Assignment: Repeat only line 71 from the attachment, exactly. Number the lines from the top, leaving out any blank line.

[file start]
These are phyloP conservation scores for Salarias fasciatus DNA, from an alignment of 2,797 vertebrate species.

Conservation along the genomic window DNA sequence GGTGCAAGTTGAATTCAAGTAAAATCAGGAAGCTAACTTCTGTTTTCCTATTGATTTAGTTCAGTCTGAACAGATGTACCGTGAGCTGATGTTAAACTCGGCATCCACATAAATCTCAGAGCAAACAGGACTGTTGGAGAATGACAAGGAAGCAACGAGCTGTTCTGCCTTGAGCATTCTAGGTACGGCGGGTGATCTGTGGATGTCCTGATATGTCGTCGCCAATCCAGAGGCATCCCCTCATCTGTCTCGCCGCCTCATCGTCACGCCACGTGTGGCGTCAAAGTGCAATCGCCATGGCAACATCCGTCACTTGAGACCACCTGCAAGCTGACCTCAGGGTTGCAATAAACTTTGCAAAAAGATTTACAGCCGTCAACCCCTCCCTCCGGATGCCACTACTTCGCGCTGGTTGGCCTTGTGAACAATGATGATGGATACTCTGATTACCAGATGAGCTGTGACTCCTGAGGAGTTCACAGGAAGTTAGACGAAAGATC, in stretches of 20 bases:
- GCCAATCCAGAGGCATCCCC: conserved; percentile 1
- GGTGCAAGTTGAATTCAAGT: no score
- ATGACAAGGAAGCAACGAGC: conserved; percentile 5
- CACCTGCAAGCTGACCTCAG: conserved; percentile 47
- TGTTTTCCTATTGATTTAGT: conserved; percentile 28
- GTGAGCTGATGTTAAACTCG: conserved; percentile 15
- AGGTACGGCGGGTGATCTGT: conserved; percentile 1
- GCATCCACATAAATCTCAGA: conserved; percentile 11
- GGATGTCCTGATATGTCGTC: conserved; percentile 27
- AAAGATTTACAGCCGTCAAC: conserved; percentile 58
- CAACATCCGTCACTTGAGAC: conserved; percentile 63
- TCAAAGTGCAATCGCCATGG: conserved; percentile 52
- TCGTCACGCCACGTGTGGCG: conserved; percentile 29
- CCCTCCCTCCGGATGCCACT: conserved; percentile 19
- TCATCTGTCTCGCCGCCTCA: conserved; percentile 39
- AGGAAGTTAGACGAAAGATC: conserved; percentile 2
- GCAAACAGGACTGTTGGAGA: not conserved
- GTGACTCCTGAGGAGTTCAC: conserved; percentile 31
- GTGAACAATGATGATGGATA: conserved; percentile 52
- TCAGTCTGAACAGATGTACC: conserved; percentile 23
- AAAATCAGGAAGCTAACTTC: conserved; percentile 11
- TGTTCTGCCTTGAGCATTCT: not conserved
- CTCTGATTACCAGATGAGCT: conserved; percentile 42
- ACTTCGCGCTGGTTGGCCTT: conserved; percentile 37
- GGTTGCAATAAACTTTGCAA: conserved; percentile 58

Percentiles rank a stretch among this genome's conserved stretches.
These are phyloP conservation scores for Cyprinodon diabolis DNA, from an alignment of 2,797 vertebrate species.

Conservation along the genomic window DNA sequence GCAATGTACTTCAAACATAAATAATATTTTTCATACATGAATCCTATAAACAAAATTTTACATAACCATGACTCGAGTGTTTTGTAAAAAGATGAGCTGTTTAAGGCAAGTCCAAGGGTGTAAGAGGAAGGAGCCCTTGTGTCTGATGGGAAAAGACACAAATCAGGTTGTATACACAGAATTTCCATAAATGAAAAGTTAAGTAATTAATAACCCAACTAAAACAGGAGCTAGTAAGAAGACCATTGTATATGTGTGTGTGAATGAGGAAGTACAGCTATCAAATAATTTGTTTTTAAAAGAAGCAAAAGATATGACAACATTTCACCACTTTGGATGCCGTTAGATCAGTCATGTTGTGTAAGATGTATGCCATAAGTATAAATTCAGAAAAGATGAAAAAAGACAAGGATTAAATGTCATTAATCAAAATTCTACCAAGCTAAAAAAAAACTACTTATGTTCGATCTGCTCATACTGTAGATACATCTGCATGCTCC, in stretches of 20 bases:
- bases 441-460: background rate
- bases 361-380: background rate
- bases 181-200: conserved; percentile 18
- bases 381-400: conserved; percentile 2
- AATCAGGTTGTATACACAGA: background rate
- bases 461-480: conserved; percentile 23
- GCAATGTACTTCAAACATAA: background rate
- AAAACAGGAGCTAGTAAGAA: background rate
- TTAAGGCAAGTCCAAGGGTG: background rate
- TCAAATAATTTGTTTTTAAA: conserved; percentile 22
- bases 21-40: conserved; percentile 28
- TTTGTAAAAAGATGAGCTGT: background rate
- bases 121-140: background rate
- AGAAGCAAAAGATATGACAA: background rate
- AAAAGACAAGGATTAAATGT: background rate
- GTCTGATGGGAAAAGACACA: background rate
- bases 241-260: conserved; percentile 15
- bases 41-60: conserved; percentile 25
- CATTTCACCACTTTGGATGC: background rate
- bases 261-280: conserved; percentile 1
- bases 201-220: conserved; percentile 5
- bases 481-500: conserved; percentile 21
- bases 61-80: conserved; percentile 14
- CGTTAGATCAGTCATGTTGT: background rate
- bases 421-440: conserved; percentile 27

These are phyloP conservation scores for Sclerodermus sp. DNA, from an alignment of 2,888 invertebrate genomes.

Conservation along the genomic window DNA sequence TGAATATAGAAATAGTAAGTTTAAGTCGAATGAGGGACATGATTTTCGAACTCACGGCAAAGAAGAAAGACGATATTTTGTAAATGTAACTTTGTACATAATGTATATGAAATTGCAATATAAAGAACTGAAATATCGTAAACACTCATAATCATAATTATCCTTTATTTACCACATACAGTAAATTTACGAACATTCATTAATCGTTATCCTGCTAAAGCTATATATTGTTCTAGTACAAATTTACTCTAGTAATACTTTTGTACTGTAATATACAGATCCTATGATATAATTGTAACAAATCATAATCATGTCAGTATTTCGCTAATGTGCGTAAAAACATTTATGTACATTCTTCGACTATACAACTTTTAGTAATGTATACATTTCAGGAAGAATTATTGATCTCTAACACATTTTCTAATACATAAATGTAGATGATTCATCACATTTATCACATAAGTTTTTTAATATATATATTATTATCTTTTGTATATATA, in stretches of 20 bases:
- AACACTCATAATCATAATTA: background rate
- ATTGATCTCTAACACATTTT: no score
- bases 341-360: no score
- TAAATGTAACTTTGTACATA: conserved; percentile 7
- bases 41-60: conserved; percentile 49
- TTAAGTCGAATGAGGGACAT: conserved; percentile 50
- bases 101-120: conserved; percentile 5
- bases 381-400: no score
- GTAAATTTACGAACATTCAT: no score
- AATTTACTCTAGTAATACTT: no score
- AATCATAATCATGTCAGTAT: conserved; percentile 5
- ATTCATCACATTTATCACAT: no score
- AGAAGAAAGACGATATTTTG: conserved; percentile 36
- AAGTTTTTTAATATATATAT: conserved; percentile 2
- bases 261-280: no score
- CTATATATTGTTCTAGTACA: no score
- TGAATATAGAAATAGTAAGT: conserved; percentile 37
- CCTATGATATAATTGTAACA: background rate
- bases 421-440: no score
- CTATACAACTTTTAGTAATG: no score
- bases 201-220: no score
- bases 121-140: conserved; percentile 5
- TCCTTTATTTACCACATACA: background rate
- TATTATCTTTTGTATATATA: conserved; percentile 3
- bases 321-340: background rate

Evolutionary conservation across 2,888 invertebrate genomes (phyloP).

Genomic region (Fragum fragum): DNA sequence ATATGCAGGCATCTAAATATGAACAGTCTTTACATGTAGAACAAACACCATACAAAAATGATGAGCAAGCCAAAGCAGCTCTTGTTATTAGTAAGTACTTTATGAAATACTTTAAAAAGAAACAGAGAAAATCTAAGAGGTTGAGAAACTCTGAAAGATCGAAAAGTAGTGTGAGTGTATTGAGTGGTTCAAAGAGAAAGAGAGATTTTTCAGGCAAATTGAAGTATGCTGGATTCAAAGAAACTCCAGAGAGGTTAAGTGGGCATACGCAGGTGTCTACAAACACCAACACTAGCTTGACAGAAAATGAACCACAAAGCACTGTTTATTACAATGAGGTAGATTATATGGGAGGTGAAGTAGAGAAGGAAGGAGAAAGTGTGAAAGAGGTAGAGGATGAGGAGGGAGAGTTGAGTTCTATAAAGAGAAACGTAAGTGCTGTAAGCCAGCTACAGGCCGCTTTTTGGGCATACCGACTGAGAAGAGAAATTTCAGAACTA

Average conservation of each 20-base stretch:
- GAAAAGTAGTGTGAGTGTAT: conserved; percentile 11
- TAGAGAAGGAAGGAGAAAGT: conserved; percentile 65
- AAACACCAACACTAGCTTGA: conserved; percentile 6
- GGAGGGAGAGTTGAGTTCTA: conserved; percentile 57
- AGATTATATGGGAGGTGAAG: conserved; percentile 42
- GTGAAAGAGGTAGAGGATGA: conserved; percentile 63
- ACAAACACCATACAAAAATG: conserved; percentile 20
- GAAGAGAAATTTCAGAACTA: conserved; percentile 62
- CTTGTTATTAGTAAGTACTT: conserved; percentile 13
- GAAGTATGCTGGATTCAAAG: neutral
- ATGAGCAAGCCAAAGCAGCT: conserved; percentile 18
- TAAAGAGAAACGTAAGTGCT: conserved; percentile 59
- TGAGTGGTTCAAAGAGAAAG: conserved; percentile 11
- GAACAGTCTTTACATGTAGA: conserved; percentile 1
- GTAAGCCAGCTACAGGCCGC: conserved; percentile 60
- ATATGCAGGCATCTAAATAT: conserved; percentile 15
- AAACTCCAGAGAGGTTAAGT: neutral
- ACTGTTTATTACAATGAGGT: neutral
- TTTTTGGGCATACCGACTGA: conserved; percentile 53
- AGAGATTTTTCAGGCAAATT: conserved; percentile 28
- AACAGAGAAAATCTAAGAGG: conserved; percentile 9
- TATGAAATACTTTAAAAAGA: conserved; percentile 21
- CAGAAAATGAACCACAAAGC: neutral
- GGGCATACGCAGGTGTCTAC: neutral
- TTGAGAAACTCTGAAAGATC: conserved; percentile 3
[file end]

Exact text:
- AAGTTTTTTAATATATATAT: conserved; percentile 2